A distinguished accumulator of field recordings and correlated studio treatments, BJ Nilsen creates music that fluctuates between ephemeral and material, not failing to maintain a vision of the world’s real traits that, in his soundscapes, never cease to elicit interest. The Invisible City – announced by Jon Wozencroft’s routinely impressive photographic cover artwork – is definitely one of the best exemplars of Nilsen’s sound art, a record that could be filed in different departments of a hypothetical archive without erring. Naturally, drones form the basis of most everything. Halfway through crudeness and mortality – touches of more typical instrumental timbres like Hammond organ and guitars wrapped by a veil of strange frequencies, altered animal emanations and processed fumes – this work hardly reveals its fairly indecipherable facets in settings that might be deemed as “static” only by extremely superficial ears.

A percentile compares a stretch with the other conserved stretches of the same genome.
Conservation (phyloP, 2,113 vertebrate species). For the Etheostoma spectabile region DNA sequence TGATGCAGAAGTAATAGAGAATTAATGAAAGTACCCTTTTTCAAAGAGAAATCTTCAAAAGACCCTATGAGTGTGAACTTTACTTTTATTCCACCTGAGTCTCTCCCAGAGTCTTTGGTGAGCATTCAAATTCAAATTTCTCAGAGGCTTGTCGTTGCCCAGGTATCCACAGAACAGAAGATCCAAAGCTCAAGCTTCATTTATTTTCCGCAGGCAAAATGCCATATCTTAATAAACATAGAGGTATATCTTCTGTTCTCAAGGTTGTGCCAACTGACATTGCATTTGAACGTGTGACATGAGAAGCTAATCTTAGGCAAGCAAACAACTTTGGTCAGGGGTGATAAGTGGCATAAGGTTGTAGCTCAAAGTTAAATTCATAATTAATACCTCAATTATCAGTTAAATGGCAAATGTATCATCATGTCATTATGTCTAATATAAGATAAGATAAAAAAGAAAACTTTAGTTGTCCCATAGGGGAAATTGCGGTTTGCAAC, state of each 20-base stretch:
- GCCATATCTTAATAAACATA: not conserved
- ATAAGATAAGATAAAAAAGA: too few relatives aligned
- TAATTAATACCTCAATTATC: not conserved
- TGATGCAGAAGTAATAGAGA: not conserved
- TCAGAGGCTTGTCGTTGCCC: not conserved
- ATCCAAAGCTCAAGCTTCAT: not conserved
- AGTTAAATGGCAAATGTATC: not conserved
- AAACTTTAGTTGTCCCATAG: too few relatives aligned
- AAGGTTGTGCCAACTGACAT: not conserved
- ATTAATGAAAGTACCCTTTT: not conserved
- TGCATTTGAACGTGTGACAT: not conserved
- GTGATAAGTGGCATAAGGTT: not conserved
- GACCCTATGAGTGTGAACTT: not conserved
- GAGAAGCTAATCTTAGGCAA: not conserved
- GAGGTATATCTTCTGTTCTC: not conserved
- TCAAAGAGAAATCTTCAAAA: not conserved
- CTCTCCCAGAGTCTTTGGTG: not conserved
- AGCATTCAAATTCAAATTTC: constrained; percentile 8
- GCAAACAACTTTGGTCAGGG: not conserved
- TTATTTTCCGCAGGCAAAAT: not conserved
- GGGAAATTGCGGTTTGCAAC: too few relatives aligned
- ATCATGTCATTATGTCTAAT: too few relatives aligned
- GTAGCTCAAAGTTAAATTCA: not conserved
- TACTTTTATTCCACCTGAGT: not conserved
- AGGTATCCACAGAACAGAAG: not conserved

The majority of the tracks seem to signify an ascension of sorts, from a near-degradation level towards a high pinnacle that, inexorably, remains just conceivable but is not actually reached. We wait for something serious to happen – an explosion of violence, a shaking of our confidence, a breaking of fossilized convictions – yet are left with a mere potential, the intuition of a bigger (and somewhat ominous) impending occurrence. This excludes any tendency to ambient innocuousness: the way in which the sonic events unfold, revealing luminous interstices amidst a general sense of bleakness, furnishes the listener’s mind with the idea of a scrupulous procedure whose results are evidently magnificent and, at worst, perplexingly attractive.